Heat a large, heavy skillet or wok over high heat. Add 1 ½ tablespoons of high heat oil (like vegetable or avocado oil), and then add the pile of heartier vegetables (broccoli, carrots, and mushrooms). Cook, stirring the vegetables around the pan, until they start to sweat and soften, about 3 minutes.
Throw in the remaining vegetables and continue to cook for another 2 to 3 minutes or until the vegetables are done. If the pan needs more oil, add another tablespoon or so as needed. (For reference on telling when the vegetables are done, the broccoli should be bright green and crisp-tender, the mushrooms should be browned slightly and reduced in size, and the snow peas should be bright green and a little floppy.)
Pour in the stir fry sauce. Give the cornstarch mixture one more stir, and then slowly pour it into the stir fry. Stir everything around until the sauce thickens and sticks to the vegetables. Serve immediately.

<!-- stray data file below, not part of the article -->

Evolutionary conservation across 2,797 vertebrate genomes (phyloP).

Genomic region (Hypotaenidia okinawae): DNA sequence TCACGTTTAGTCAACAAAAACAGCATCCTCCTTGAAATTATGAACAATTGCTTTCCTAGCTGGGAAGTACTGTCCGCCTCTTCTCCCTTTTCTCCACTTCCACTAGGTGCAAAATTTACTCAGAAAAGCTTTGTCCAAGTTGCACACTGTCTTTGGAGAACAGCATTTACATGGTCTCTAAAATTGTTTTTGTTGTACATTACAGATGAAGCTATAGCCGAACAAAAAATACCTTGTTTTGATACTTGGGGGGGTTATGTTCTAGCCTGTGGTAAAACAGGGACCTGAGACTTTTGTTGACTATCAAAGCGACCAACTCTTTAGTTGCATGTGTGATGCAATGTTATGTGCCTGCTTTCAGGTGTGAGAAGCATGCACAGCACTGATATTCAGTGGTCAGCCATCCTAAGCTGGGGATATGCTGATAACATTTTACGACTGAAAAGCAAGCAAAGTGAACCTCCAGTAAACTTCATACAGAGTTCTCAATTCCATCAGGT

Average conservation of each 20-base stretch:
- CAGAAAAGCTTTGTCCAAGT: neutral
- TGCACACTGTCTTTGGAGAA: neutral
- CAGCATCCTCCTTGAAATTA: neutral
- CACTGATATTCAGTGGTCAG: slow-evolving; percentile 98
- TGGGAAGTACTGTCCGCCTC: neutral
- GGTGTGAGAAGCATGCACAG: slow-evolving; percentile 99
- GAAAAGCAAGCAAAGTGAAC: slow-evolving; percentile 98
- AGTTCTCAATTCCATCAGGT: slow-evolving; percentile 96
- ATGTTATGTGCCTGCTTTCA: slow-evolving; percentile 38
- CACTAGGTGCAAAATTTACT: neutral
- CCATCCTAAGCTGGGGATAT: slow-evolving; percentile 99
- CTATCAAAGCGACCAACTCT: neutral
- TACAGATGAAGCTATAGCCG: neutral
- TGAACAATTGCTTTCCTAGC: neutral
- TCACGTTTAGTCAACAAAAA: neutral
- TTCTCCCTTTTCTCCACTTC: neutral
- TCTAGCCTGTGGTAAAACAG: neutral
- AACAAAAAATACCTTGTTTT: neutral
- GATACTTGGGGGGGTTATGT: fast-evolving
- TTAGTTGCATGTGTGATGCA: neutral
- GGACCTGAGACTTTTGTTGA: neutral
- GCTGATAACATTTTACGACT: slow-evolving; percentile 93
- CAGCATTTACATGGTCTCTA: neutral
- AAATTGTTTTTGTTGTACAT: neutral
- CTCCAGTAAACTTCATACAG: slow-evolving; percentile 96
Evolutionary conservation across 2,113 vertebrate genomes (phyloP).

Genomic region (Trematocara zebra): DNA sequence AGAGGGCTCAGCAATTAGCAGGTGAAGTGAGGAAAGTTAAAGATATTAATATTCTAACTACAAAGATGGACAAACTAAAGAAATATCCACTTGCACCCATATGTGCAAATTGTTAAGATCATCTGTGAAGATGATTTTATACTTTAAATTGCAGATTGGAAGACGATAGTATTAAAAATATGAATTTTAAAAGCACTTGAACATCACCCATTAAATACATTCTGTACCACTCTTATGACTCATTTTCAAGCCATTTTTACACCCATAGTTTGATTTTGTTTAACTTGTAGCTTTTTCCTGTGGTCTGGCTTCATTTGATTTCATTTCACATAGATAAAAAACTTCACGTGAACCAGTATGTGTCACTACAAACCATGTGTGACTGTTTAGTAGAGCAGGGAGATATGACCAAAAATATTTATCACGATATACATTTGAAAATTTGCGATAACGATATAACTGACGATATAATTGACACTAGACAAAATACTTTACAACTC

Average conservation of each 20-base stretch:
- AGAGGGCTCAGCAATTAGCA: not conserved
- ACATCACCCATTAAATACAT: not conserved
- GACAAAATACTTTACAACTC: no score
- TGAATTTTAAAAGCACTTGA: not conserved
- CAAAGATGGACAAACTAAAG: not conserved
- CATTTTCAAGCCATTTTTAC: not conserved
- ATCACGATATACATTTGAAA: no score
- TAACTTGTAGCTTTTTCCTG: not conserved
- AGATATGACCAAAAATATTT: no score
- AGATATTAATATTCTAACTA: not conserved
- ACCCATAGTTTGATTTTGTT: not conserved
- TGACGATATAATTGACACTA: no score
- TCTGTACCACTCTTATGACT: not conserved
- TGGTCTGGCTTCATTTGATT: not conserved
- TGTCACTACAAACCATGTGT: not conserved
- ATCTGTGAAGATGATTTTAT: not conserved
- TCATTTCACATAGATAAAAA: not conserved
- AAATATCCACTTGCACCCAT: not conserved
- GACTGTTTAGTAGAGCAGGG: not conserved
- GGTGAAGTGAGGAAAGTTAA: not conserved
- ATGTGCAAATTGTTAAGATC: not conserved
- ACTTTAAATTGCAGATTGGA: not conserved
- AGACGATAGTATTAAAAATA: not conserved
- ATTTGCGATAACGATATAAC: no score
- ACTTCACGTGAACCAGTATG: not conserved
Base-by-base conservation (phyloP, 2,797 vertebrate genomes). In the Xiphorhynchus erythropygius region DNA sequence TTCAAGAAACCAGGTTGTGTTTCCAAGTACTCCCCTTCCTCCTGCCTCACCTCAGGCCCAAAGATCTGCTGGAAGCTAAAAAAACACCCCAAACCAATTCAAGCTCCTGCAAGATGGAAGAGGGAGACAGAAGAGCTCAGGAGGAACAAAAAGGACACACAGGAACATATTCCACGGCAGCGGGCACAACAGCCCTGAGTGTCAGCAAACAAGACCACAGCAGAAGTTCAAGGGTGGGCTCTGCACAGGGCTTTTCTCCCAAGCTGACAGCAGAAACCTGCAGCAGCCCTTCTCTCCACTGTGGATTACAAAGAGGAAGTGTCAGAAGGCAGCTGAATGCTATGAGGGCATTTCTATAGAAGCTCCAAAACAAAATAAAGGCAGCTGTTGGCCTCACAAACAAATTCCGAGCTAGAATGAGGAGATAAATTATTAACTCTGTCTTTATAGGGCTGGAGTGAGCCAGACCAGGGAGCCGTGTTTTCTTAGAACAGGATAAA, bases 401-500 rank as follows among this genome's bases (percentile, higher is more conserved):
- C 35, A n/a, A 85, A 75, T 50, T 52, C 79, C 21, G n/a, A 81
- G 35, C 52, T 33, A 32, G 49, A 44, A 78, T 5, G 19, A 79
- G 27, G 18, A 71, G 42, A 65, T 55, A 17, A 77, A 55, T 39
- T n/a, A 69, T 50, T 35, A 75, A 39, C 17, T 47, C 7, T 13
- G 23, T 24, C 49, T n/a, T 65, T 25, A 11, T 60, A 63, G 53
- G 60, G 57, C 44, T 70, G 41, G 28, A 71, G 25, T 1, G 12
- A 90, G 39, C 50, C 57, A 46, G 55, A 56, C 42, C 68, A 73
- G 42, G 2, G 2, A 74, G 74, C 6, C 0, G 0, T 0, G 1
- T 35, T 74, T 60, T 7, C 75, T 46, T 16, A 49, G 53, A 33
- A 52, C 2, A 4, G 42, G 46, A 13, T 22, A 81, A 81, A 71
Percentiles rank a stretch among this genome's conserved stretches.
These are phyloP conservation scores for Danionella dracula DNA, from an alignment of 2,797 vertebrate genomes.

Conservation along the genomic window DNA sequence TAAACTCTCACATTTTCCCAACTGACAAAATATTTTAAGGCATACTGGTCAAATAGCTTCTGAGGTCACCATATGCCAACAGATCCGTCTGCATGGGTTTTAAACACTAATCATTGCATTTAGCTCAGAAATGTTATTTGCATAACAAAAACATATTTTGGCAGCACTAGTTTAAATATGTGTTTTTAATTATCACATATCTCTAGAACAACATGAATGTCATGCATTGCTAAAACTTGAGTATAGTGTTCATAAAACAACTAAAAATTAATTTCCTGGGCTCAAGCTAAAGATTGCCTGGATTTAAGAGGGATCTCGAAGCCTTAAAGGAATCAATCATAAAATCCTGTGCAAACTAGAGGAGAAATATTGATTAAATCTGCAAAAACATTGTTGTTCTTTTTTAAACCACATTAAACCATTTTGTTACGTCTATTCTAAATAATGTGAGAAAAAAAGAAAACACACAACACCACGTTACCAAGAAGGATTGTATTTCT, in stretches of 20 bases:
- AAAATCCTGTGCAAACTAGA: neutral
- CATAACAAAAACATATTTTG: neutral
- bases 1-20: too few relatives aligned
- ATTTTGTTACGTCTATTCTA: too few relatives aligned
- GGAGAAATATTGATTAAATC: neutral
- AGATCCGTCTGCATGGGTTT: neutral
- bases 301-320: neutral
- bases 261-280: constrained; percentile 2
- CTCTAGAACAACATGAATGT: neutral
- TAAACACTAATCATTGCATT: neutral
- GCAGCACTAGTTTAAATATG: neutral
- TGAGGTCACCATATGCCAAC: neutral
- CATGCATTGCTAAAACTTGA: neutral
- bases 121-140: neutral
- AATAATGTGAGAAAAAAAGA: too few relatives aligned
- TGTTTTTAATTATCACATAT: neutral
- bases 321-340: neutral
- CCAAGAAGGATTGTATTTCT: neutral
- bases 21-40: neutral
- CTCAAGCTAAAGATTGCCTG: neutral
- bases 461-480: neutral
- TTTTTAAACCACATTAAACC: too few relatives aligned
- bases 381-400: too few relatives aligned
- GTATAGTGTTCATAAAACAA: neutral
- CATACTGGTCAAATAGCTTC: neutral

Adam and Joanne’s Tips
- Nutrition facts: The nutrition facts provided below are estimates. We have used the USDA database to calculate approximate values.
- Shaoxing wine is a Chinese rice wine often used in Chinese cuisine. It’s the most authentic choice in this recipe, so we highly recommend adding it to your pantry if you can find it. However, if you do not have access to it, we have two alternatives: dry sherry and mirin. Mirin is sweeter than Shaoxing wine so you will likely need to reduce the sugar by 1 tablespoon. One more option is to use rice wine vinegar. This will make the sauce taste a little different and you may need a little more sugar.
- Gluten-free tips: When shopping for the ingredients listed above (especially the soy sauce), look for gluten-free on the label. If you cannot find gluten-free soy sauce, look for gluten-free tamari, which, unlike soy sauce is traditionally made without or with very little wheat.
Nutrition Per Serving: Serving Size 1/4 of the recipe / Calories 244 calories / Total Fat 14.5g / Saturated Fat 2.1g / Cholesterol 0mg / Sodium 1053.8mg / Carbohydrate 25.9g / Dietary Fiber 4g / Total Sugars 16.5g / Protein 4.7g